Apple introduced updated notebooks at the Worldwide Developer Conference this week, with much fanfare and media hubbub – and surprisingly little substance.
The highlight is the 15” “MacBook Pro with Retina display,” which follows the “new iPad” in demonstrating that Apple has completely lost its way in product branding. The MacBook Pro has a very high resolution display, a speedy processor, a solid state hard drive (SSD), a slightly slimmer profile, and a price tag that is unexpectedly high even for Apple. The two models of MacBook Pro with Retina display are $2,200 and $2,800, respectively, with the usual add-ons to push the price even further up – a thirty dollar adapter to connect the notebook to a monitor (or a hundred dollars to drive dual monitors), another thirty dollars for an adapter to connect an Ethernet cable, and so on.
It is undoubtedly an impressive computer. It ought to be for $2,200! It’s an unabashed return to the days of the “Apple premium,” when Apple users understood that they were paying far more than PC users for comparable hardware with an overlay of Apple coolness.
Apple did not announce anything else interesting.
MacBook Pro and MacBook Air All of Apple’s notebooks are now built with Intel’s Ivy Bridge chip set, the same processor that will be powering Ultrabooks and most other Windows notebooks going forward. That’s a welcome speed boost for the MacBook Air notebooks but it is also the only meaningful change for the MacBook Air and MacBook Pro. The form factors are unchanged for the MacBook Air and non-Retina MacBook Pro.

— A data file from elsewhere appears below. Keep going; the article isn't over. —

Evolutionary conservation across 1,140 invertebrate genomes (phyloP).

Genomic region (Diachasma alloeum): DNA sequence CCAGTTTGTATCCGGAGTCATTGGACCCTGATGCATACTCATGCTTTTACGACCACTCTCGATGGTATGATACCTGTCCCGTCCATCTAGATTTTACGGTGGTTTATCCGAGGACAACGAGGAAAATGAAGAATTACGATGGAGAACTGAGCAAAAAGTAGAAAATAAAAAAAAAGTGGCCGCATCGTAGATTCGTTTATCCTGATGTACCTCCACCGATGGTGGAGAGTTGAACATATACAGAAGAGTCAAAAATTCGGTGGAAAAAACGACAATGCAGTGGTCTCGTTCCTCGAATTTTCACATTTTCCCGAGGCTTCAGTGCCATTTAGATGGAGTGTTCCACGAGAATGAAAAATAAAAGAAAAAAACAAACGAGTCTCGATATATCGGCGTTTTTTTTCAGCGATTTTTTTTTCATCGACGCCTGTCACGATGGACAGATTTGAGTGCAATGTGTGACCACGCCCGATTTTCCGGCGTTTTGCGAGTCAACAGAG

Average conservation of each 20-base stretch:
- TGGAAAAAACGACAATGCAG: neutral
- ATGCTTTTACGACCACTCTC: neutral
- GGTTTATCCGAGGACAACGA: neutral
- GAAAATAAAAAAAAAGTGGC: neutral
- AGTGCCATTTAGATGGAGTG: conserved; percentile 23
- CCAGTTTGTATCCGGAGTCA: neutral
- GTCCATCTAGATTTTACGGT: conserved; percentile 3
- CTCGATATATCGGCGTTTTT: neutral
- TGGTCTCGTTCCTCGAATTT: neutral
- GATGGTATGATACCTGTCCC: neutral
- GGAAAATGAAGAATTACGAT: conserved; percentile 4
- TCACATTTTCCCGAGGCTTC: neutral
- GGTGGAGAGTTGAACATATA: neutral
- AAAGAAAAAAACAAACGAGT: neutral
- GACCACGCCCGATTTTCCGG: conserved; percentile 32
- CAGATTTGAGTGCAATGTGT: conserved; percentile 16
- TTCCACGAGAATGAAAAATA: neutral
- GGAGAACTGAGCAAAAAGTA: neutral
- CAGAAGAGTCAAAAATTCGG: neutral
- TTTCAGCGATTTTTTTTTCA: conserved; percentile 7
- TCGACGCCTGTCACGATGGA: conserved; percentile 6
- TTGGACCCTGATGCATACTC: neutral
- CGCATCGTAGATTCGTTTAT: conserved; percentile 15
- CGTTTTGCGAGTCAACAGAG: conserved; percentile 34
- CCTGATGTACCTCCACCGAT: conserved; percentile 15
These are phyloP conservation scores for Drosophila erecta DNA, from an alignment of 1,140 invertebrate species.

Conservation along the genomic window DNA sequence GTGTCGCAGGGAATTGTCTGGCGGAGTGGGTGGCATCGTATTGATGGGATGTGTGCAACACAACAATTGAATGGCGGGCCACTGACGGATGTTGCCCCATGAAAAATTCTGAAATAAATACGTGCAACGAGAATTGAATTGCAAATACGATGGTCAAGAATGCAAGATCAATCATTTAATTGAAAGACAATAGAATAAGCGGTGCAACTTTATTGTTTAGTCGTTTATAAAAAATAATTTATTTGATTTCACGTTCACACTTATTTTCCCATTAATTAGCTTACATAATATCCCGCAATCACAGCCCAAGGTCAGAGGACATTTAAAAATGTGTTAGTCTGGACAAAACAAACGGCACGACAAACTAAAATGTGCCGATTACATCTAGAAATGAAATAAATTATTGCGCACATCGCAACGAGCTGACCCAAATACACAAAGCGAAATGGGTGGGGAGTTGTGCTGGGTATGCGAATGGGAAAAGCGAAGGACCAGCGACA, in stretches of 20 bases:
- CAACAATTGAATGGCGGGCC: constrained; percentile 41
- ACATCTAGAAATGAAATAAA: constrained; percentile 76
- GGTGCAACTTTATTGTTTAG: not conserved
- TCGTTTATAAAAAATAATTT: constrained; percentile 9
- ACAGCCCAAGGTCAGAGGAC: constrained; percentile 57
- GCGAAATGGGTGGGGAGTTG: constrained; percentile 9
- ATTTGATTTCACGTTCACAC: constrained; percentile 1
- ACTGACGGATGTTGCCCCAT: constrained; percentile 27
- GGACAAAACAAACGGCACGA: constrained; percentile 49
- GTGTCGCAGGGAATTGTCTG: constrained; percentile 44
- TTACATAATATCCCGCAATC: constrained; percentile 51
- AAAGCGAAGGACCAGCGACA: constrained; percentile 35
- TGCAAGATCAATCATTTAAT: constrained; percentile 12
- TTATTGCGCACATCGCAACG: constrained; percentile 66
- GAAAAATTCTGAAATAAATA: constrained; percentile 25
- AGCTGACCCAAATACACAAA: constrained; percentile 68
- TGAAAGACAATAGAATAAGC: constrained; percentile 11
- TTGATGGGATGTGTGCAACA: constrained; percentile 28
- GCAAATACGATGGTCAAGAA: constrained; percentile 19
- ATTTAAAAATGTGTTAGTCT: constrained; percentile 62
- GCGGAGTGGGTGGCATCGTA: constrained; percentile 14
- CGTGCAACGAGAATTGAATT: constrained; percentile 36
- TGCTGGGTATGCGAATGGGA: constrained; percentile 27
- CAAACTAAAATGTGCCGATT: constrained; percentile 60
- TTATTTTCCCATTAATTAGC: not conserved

The non-Retina MacBook Pro models are stocked by default with one option that is unworthy of Apple: each one is built with a conventional hard drive that spins at 5400RPM. That’s a terrible choice that hobbles the performance of the notebooks. The hard drive in your desktop computer (and most current laptops) spins at 7200RPM. You shouldn’t see a 5400RPm hard drive in anything other than a bargain basement $500 notebook from Walmart. A faster processor cannot overcome the delays of a slow hard drive.
Each of the MacBook Pro models can be upgraded to a 256Gb solid state drive for $500, another shockingly aggressive Apple premium price for drives that are selling at retail for $200-$300.
Mac Pro Apple’s announcements were interesting because of the things that were not said.
- There will be no update for the Mac Pro desktop computer this year. Under pressure after the conference, Apple CEO Tim Cook reportedly sent an email promising “something really great for later next year.”
- Similarly there was nothing said about the iMac or Mac Mini.
- There was dead silence about the rumored relaunch of Apple TV.
The next generation iPhone will be announced later this year.
iOS 6 What Apple is doing brilliantly is improving its walled garden, the ecosystem that locks you into Apple products because they work so well together. Its products and services are working together with each other at a very high level and the next version of the mobile operating system promises a wealth of improvements. Syncing and sharing, seamless transfers from phone to tablet to computer, Facebook integration, continued improvements in Siri (including a dedicated button on the steering wheel in some new cars) – it’s a very beautiful garden! Google’s efforts are feeble by comparison and Microsoft has to jump very high with Windows 8 to clear the bar that Apple keeps raising.